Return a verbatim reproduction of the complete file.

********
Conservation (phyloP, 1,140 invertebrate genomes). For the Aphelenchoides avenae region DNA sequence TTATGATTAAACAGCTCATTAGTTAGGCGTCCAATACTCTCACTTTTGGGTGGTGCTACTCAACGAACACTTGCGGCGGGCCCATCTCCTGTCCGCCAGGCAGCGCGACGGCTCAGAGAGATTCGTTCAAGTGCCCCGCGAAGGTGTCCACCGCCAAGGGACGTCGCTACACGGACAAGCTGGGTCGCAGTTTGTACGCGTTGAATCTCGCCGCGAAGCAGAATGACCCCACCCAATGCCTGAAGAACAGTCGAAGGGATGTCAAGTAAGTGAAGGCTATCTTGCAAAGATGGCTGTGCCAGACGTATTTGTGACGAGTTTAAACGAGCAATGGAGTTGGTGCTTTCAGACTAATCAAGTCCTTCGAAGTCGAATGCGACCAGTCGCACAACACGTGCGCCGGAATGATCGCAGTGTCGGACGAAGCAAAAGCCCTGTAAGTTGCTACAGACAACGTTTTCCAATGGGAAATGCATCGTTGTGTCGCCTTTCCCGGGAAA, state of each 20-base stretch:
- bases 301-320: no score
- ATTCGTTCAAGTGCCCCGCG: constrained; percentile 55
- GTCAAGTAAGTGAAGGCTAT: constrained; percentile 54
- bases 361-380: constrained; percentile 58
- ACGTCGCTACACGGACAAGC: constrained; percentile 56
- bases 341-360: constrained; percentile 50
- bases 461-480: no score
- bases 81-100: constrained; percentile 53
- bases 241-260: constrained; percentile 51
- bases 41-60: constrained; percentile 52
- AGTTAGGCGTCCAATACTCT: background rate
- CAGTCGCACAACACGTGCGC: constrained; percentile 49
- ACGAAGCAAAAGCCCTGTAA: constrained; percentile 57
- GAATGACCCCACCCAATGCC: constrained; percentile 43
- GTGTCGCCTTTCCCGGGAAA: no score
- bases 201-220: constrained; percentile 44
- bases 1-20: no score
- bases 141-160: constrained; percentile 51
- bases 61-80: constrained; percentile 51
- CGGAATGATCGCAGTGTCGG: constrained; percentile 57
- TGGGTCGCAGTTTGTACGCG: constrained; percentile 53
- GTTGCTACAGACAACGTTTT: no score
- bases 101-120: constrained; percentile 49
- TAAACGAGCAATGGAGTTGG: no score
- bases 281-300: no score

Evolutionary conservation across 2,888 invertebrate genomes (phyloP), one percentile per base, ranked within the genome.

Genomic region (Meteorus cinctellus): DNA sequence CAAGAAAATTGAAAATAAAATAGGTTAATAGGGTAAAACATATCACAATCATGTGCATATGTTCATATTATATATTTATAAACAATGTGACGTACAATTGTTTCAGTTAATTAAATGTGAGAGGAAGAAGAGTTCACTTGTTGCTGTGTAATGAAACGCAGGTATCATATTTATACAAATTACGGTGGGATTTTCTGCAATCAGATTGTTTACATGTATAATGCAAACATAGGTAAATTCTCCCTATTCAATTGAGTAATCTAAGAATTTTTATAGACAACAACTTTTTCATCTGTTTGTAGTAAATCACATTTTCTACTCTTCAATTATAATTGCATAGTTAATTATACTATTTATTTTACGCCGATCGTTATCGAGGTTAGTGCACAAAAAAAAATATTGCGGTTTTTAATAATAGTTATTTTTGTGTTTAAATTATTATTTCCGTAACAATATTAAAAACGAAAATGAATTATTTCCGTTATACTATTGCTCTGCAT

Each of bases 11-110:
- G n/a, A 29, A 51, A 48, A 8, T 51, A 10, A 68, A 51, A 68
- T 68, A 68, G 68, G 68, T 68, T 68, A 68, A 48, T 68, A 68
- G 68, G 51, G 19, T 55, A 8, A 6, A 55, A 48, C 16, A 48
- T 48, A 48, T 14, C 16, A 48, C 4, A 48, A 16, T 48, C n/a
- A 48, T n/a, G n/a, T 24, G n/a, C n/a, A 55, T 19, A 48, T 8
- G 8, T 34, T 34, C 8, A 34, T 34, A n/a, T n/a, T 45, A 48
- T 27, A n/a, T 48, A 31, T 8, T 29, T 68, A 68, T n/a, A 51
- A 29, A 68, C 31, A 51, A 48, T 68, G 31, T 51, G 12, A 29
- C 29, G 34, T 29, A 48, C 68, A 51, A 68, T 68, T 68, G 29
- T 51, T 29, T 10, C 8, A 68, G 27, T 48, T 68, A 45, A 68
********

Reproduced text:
Conservation (phyloP, 1,140 invertebrate genomes). For the Aphelenchoides avenae region DNA sequence TTATGATTAAACAGCTCATTAGTTAGGCGTCCAATACTCTCACTTTTGGGTGGTGCTACTCAACGAACACTTGCGGCGGGCCCATCTCCTGTCCGCCAGGCAGCGCGACGGCTCAGAGAGATTCGTTCAAGTGCCCCGCGAAGGTGTCCACCGCCAAGGGACGTCGCTACACGGACAAGCTGGGTCGCAGTTTGTACGCGTTGAATCTCGCCGCGAAGCAGAATGACCCCACCCAATGCCTGAAGAACAGTCGAAGGGATGTCAAGTAAGTGAAGGCTATCTTGCAAAGATGGCTGTGCCAGACGTATTTGTGACGAGTTTAAACGAGCAATGGAGTTGGTGCTTTCAGACTAATCAAGTCCTTCGAAGTCGAATGCGACCAGTCGCACAACACGTGCGCCGGAATGATCGCAGTGTCGGACGAAGCAAAAGCCCTGTAAGTTGCTACAGACAACGTTTTCCAATGGGAAATGCATCGTTGTGTCGCCTTTCCCGGGAAA, state of each 20-base stretch:
- bases 301-320: no score
- ATTCGTTCAAGTGCCCCGCG: constrained; percentile 55
- GTCAAGTAAGTGAAGGCTAT: constrained; percentile 54
- bases 361-380: constrained; percentile 58
- ACGTCGCTACACGGACAAGC: constrained; percentile 56
- bases 341-360: constrained; percentile 50
- bases 461-480: no score
- bases 81-100: constrained; percentile 53
- bases 241-260: constrained; percentile 51
- bases 41-60: constrained; percentile 52
- AGTTAGGCGTCCAATACTCT: background rate
- CAGTCGCACAACACGTGCGC: constrained; percentile 49
- ACGAAGCAAAAGCCCTGTAA: constrained; percentile 57
- GAATGACCCCACCCAATGCC: constrained; percentile 43
- GTGTCGCCTTTCCCGGGAAA: no score
- bases 201-220: constrained; percentile 44
- bases 1-20: no score
- bases 141-160: constrained; percentile 51
- bases 61-80: constrained; percentile 51
- CGGAATGATCGCAGTGTCGG: constrained; percentile 57
- TGGGTCGCAGTTTGTACGCG: constrained; percentile 53
- GTTGCTACAGACAACGTTTT: no score
- bases 101-120: constrained; percentile 49
- TAAACGAGCAATGGAGTTGG: no score
- bases 281-300: no score

Evolutionary conservation across 2,888 invertebrate genomes (phyloP), one percentile per base, ranked within the genome.

Genomic region (Meteorus cinctellus): DNA sequence CAAGAAAATTGAAAATAAAATAGGTTAATAGGGTAAAACATATCACAATCATGTGCATATGTTCATATTATATATTTATAAACAATGTGACGTACAATTGTTTCAGTTAATTAAATGTGAGAGGAAGAAGAGTTCACTTGTTGCTGTGTAATGAAACGCAGGTATCATATTTATACAAATTACGGTGGGATTTTCTGCAATCAGATTGTTTACATGTATAATGCAAACATAGGTAAATTCTCCCTATTCAATTGAGTAATCTAAGAATTTTTATAGACAACAACTTTTTCATCTGTTTGTAGTAAATCACATTTTCTACTCTTCAATTATAATTGCATAGTTAATTATACTATTTATTTTACGCCGATCGTTATCGAGGTTAGTGCACAAAAAAAAATATTGCGGTTTTTAATAATAGTTATTTTTGTGTTTAAATTATTATTTCCGTAACAATATTAAAAACGAAAATGAATTATTTCCGTTATACTATTGCTCTGCAT

Each of bases 11-110:
- G n/a, A 29, A 51, A 48, A 8, T 51, A 10, A 68, A 51, A 68
- T 68, A 68, G 68, G 68, T 68, T 68, A 68, A 48, T 68, A 68
- G 68, G 51, G 19, T 55, A 8, A 6, A 55, A 48, C 16, A 48
- T 48, A 48, T 14, C 16, A 48, C 4, A 48, A 16, T 48, C n/a
- A 48, T n/a, G n/a, T 24, G n/a, C n/a, A 55, T 19, A 48, T 8
- G 8, T 34, T 34, C 8, A 34, T 34, A n/a, T n/a, T 45, A 48
- T 27, A n/a, T 48, A 31, T 8, T 29, T 68, A 68, T n/a, A 51
- A 29, A 68, C 31, A 51, A 48, T 68, G 31, T 51, G 12, A 29
- C 29, G 34, T 29, A 48, C 68, A 51, A 68, T 68, T 68, G 29
- T 51, T 29, T 10, C 8, A 68, G 27, T 48, T 68, A 45, A 68